Two Ponte Vedra High School students are trying to help fill the void left by recent cuts to refugee resettlement funding and programs throughout Northeast Florida and the United States.
Chase Magnano, a rising junior, and Grace Freedman, a rising senior, created JaxTHRIVE, which aims to “provide a nurturing environment where tutoring, life skills mentoring and friendship help them advance in the classroom and flourish in our community.”
The pair became interested in creating the nonprofit after volunteering with World Relief last summer.
“We heard they were losing funding, so following that, we thought the next step would be to do this,” said Magnano about coming up with JaxTHRIVE.
Through Magnano and Freedman’s dedication and drive, JaxTHRIVE boasted 118 volunteers from eight high schools (Bolles, Episcopal, Stanton, Creekside, Oakleaf, Fletcher, Greenwood and Ponte Vedra), two middle schools (Landrum and Jacksonville Country Day) and a college (University of North Florida) during its first year. The volunteers worked with refugee children, from ages 6-18, to help them adjust to life in their new country, and to build friendships along the way.
The PVHS students started spreading the message about the organization to friends at their school and word of mouth spread to other schools. Every Saturday since November, volunteers have been working on a rotating basis to help the young refugees work on their vocabulary, reading and math skills, as well as give them the opportunity to engage in activities with fellow students. JaxTHRIVE held a graduation party for its first group of students May 19.
Many of the refugee children in the program are from Africa and Middle East, specifically Syria and the Democratic Republic of Congo, and a few are from Iran and Afghanistan, said Magnano. But more importantly, is that they are made to feel welcome and set up to succeed, he said.
Jacksonville has become a hub for refugees, boasting one of the largest refugee populations in the U.S. Specifically, the city is home to the fifth-largest Syrian American population in the country, according to the U.S. Census. Magnano’s mother Elizabeth Paul Freedman said the number of refugees in the area and the funding cuts have made JaxTHRIVE’s mission increasingly vital.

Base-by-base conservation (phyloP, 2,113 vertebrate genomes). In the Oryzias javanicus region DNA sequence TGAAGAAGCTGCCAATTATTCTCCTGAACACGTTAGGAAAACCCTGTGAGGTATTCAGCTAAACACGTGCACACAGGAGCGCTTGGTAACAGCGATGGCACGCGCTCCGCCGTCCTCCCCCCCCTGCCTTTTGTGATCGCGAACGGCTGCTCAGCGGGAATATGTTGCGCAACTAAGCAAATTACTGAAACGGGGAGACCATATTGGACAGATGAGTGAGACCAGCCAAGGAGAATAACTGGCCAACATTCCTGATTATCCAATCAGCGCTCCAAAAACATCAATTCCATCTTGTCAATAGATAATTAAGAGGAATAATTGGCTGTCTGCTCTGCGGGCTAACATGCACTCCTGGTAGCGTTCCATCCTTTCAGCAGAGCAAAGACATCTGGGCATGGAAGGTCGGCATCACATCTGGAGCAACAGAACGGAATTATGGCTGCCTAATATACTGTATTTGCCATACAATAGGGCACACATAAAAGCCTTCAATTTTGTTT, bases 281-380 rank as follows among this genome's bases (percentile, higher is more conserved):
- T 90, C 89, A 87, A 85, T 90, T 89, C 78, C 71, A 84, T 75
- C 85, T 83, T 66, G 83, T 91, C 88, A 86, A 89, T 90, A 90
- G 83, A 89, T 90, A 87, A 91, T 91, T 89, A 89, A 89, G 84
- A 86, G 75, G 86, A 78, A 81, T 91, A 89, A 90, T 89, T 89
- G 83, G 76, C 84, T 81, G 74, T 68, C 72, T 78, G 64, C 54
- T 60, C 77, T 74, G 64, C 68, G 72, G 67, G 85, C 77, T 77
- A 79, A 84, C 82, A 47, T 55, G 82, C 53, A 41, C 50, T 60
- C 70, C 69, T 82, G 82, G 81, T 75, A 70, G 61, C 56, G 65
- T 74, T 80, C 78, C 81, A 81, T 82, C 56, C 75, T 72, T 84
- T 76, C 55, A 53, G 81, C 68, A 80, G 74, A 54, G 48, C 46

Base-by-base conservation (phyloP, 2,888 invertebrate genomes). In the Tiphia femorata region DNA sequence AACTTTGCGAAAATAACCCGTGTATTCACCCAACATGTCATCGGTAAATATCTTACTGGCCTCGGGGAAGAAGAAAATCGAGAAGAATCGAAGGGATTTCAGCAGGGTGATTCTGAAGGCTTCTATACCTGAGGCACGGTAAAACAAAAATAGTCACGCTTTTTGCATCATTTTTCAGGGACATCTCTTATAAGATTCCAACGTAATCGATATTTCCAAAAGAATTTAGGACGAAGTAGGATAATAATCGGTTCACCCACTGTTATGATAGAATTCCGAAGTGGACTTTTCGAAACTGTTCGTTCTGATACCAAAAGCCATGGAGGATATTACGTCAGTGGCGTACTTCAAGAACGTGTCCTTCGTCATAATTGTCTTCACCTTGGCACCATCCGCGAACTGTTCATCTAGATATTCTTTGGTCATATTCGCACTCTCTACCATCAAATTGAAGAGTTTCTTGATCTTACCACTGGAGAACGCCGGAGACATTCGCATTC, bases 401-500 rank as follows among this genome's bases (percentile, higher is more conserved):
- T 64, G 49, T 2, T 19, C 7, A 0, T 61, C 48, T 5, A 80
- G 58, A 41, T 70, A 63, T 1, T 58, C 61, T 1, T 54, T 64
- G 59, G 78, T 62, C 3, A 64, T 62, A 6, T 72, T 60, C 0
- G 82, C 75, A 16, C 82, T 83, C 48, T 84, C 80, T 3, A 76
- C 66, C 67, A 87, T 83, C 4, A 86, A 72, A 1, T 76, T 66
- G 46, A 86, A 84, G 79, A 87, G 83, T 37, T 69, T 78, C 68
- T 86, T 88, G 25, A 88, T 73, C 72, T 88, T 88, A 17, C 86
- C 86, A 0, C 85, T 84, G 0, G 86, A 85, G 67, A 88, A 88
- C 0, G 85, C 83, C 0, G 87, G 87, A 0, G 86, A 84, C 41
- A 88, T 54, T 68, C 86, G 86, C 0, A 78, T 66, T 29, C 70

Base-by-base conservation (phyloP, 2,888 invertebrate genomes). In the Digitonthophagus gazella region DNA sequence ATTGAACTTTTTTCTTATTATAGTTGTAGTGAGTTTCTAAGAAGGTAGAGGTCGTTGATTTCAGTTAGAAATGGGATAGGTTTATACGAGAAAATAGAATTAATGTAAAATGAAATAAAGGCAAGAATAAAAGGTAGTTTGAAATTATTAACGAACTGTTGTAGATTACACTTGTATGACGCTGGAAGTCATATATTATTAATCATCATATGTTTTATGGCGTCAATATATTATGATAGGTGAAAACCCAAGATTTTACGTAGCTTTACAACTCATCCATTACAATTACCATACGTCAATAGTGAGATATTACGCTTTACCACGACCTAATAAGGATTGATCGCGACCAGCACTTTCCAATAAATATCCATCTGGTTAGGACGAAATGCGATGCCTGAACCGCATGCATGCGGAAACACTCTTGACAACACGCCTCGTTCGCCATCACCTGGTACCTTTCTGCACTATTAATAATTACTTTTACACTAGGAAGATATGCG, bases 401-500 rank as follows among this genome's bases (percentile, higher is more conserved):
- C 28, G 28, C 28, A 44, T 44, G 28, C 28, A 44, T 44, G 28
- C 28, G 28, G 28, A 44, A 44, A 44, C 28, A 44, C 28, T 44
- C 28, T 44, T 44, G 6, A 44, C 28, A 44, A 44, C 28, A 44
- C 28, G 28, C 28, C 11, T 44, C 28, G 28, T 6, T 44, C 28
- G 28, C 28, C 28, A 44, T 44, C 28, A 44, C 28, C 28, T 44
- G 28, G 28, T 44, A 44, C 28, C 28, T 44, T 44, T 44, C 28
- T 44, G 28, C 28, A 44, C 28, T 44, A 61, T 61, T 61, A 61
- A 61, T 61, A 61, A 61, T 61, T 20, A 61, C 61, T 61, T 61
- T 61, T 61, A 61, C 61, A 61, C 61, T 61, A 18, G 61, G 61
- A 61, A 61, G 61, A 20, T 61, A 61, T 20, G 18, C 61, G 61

“There’s a huge need in this area and there are a lot of children who are eager to learn,” said Freedman.
The students are also able to develop relationships with other kids who may come from different places but share similar experiences. Freedman said two young girls who met through the program — one from Syria and one from the Democratic Republic of Congo — have now become best friends.
“I think it really changes the way they look at the world,” said Magnano. “Especially seeing them in the beginning, when they would come in and were shy and you really needed to coax them to participate, to the end where they’ve got these relationships that they’ve made. I think that translates over to their school, and they’re not going to be afraid to reach out and make new friends.”
Freedman said the bonding and shared experiences wasn’t just for the students, though.
“With the kids, and even with the volunteers, we found so many commonalities between us,” she said. “And even though we may have been separated geographically in the past, and they’ve been put through extraordinary circumstances, we find so much common ground between us and we really build these amazing relationships. We just want to emphasize the common humanity in everyone.”
But like other nonprofits, JaxTHRIVE is dependent on donations and community support to keep it afloat, and after a successful initial campaign, Magnano and Freedman hope to grow their outreach and help even more refugee children in the future.
“Last year was a really amazing year for us, and we would like to see that again this year,” said Freedman. “We would like to see other THRIVEs in different communities, not just Jacksonville, but other areas in Northeast Florida, and even other cities in other states.”
JaxTHRIVE also boasts a store with donated items such as clothing, books and toys, and students can earn stamps based on academic progress and achievements to cash in for products at the store. The organization also uses donations to help provide other needs, such as school uniforms and supplies. One hundred percent of the donation go to help the students in the program, said Magnano.
“There’s such a large need for what they’re receiving,” he said. “It really changes their lives and drastically improves their chances of success.”
And while JaxTHRIVE was designed to make a positive impact on the lives of refugee children, it’s also made a big impact on the lives of its creators, as well.
“Just every week when you see them and see how far they’ve come, it just puts everything into perspective, and reminds us of why we’re doing it,” said Magnano.
For more information on JaxThrive, go to JaxTTHRIVE.net or visit their page on Facebook or Instagram at jaxTHRIVE. To make a donation, click on the donate link on the website.